The term we often hear after a layoff is “displaced worker.” That’s an important phrase, all the more apt in our times. We want displaced workers to find new jobs (especially if we are the displaced worker). But these new jobs are tricky, shape-shifting affairs that require a lifetime of learning. The kids coming up the pike will adapt to these changes, but we must develop a strategy for those left out of the picture.

The cold reality is that the automation and technological changes that have affected mining employment are revolutionizing most other industries, too. Some jobs we once considered mainstays of our economy will leave, never to return. Malls and even box stores will soon become far less common, perhaps even extinct.

But in this, we must learn that this new economy will never be fair unless we treat the laid-off retail worker the same way we treat the laid-off miner. Both might be parents whose children attend our schools. Both are taxpayers, potential homeowners and consumers. And both face a loss of income that could devastate dependents.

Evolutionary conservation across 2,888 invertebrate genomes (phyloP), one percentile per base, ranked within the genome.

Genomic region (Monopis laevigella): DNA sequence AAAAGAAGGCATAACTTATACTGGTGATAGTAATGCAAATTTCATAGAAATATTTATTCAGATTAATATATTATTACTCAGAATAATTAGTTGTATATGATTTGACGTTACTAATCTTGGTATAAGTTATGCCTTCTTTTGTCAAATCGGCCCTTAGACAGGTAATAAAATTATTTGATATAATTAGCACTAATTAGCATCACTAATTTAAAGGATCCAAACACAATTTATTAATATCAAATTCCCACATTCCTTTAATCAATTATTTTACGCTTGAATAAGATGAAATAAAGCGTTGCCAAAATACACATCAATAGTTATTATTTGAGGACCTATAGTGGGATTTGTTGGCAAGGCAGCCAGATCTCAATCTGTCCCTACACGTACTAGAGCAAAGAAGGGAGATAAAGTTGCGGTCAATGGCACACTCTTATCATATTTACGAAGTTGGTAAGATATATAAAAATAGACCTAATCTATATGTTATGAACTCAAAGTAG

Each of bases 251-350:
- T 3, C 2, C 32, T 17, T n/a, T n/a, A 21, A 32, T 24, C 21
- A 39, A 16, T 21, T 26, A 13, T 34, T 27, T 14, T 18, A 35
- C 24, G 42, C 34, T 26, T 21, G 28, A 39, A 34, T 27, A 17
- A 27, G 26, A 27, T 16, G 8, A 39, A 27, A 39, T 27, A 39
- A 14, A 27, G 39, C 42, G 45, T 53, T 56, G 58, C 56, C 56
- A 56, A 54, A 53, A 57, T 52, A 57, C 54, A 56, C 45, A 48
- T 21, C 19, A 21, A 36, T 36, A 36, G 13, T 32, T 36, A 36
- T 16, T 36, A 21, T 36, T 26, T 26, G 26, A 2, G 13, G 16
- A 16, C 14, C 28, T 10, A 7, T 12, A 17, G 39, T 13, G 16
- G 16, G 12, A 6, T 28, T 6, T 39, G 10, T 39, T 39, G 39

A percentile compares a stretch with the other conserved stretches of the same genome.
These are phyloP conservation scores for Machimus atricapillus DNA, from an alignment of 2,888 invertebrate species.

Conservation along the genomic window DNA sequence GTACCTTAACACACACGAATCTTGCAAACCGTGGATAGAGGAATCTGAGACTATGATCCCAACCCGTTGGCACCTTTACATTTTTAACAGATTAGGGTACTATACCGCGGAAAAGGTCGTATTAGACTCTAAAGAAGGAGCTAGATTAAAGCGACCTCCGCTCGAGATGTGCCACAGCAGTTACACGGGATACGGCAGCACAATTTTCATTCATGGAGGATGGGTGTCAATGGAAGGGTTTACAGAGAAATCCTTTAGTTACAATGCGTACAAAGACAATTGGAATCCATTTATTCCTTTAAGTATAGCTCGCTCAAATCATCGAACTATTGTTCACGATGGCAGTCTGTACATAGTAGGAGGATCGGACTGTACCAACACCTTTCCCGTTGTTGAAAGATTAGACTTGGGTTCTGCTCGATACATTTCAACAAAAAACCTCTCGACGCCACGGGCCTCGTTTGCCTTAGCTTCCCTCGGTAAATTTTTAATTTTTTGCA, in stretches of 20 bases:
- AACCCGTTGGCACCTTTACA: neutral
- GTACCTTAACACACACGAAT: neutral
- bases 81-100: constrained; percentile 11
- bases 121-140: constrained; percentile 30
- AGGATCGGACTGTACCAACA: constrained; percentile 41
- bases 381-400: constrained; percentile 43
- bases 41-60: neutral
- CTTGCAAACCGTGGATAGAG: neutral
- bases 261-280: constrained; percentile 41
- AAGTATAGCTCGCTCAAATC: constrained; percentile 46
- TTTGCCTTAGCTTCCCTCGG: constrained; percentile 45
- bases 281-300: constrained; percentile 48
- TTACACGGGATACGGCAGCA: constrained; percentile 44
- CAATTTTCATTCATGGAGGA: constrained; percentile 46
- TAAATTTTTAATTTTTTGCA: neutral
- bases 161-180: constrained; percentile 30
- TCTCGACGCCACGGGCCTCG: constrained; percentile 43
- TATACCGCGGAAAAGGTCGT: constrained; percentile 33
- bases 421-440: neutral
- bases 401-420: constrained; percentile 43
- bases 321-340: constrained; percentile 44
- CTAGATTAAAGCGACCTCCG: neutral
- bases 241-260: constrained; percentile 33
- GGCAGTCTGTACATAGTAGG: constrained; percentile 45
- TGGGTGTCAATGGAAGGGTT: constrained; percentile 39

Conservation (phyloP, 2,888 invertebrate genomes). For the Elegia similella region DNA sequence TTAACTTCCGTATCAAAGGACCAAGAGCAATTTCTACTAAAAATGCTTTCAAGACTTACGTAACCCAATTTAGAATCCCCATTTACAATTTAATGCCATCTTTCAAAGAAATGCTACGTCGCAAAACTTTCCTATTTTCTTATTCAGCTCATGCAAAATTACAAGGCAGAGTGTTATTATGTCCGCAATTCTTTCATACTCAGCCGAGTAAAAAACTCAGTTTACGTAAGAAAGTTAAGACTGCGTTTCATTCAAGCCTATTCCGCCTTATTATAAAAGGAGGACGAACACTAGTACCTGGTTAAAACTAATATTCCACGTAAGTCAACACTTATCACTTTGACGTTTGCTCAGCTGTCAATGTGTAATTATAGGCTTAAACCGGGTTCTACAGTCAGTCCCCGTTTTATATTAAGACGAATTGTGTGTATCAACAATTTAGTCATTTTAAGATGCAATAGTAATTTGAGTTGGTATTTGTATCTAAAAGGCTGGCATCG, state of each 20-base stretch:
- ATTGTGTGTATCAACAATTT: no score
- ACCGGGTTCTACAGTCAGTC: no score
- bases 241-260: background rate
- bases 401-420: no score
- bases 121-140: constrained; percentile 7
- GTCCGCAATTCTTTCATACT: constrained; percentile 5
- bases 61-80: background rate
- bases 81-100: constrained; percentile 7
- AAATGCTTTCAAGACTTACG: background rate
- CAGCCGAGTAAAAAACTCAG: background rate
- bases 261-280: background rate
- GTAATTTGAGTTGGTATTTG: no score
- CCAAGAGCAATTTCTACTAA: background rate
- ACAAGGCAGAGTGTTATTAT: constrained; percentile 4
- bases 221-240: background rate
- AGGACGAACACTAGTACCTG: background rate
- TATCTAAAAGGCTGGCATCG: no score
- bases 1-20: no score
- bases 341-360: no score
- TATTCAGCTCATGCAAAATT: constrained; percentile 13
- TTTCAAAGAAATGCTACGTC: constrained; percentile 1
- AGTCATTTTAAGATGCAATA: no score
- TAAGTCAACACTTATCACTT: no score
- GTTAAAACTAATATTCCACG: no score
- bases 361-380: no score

The jobs are different. The people are different. But make no mistake, it’s all part of the same problem.

Aaron J. Brown is an author and college instructor from northern Minnesota’s Iron Range. He writes the blog MinnesotaBrown.com and hosts the Great Northern Radio Show on Northern Community Radio. This piece first appeared in the Sunday, May 20, 2018 edition of the Hibbing Daily Tribune.


Comments

  1. David Gray says:

    I think those of us who live in rural Minnesota, particularly those of us with a greater stake in the future (what we call children), need to attempt to support local retailers. Amazon Prime is very helpful for those of us far from large cities but if I can buy an item locally I make an effort to do so. I want something to be left and someone to be in business when children become adults. Even within rural Minnesota there is a hierarchy. I try to support local small town businesses here on the Cuyuna Range before I go to shop at the larger stores in Brainerd. If it costs a bit more it is, in part, an investment.

  2. What’s the deal with the “News Flash”at the beginning of the article?

    • If you read on, you see that I use it to illustrate the difference between public reaction when a single employer lays off a bunch of people all at once and when an entire industry changes over time, laying off the same number of people in the same area. It’s an attention getting device.

  3. Ben Kempa says: